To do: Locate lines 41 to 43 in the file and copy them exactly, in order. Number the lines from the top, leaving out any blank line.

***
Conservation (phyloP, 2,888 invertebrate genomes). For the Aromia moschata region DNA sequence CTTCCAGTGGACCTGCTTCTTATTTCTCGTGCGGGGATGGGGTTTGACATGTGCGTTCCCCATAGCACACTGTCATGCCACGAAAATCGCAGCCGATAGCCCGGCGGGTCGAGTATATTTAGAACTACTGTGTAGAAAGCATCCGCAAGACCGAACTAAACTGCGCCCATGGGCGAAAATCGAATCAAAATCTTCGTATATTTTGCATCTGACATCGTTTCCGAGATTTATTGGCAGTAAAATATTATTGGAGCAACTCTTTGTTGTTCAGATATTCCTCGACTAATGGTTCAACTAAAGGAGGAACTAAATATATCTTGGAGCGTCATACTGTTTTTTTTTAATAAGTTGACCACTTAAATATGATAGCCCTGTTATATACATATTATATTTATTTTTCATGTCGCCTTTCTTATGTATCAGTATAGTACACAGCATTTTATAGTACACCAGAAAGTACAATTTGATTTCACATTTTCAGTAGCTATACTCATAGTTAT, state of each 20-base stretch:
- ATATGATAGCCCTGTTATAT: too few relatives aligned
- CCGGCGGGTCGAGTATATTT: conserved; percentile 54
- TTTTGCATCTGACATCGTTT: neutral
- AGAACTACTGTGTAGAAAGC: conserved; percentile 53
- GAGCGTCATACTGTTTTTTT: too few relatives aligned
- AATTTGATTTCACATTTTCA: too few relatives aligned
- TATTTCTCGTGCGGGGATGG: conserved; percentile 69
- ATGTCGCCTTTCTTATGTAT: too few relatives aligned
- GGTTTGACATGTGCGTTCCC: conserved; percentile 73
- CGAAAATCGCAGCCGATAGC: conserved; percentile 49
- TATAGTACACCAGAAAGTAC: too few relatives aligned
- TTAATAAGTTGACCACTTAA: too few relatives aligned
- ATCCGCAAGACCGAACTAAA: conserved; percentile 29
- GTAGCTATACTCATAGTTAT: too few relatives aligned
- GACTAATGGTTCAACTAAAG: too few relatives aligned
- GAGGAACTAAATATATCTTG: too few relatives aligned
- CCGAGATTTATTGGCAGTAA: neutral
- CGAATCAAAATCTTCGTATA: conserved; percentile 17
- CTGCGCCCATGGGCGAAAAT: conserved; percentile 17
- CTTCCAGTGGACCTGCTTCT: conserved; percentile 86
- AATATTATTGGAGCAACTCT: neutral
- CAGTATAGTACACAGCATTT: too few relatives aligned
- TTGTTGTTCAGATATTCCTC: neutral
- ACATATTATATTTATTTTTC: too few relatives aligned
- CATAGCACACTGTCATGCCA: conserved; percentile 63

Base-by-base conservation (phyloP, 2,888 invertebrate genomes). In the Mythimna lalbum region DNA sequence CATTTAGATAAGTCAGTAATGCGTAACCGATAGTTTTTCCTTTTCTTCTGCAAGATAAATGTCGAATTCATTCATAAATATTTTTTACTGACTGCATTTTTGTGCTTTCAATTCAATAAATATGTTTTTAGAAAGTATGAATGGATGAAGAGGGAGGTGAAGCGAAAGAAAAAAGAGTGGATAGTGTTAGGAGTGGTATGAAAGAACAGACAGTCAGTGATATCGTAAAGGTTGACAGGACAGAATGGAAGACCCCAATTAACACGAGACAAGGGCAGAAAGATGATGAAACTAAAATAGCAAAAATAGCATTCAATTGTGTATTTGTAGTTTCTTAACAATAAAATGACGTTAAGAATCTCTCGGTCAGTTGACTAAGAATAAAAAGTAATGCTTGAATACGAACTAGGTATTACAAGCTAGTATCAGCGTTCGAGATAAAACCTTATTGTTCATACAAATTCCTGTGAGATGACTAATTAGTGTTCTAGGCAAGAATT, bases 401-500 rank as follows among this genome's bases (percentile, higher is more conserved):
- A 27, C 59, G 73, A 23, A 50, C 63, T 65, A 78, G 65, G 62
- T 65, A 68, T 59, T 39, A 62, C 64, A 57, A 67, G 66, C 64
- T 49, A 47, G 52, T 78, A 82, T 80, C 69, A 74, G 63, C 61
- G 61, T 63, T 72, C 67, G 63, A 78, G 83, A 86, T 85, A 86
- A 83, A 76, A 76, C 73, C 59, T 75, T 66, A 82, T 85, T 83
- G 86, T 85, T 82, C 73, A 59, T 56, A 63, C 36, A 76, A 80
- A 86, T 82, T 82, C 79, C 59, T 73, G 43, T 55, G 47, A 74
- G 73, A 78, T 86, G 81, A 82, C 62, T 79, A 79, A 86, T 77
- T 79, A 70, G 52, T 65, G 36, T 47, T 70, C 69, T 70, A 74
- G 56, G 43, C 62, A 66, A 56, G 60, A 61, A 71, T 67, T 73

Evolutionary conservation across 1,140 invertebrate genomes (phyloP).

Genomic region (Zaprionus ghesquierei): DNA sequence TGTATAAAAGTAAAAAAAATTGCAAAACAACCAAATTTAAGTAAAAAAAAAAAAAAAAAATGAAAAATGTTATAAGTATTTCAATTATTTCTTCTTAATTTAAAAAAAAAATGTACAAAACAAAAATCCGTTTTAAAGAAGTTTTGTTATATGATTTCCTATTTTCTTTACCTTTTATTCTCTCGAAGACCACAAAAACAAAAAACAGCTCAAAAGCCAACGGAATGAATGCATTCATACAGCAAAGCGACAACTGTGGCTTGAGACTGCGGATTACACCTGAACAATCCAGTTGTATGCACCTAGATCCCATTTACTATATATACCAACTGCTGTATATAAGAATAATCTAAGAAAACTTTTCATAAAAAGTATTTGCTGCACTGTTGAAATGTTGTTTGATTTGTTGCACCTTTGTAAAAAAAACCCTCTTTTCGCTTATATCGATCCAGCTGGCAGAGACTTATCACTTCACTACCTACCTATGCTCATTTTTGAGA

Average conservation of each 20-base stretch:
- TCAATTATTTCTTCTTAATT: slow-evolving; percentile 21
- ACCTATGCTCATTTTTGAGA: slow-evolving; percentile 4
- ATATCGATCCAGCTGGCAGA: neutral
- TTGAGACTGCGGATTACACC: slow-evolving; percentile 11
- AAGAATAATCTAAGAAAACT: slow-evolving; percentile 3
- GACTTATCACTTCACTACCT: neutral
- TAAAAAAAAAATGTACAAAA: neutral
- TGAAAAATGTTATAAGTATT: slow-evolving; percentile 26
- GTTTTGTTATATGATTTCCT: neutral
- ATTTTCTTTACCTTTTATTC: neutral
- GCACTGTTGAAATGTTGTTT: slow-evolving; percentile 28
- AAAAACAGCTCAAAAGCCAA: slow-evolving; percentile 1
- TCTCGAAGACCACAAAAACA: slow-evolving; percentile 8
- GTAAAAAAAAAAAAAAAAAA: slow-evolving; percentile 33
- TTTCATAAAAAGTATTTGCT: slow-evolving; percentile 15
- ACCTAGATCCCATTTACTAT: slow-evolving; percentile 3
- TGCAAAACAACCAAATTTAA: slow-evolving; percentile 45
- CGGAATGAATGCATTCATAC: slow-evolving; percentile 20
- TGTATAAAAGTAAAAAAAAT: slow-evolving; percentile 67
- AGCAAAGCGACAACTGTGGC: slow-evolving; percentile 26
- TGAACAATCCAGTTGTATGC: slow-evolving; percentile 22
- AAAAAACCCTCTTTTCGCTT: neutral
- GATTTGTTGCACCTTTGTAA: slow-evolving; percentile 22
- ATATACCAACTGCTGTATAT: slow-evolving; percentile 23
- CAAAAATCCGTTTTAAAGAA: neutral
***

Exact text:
- TCAATTATTTCTTCTTAATT: slow-evolving; percentile 21
- ACCTATGCTCATTTTTGAGA: slow-evolving; percentile 4
- ATATCGATCCAGCTGGCAGA: neutral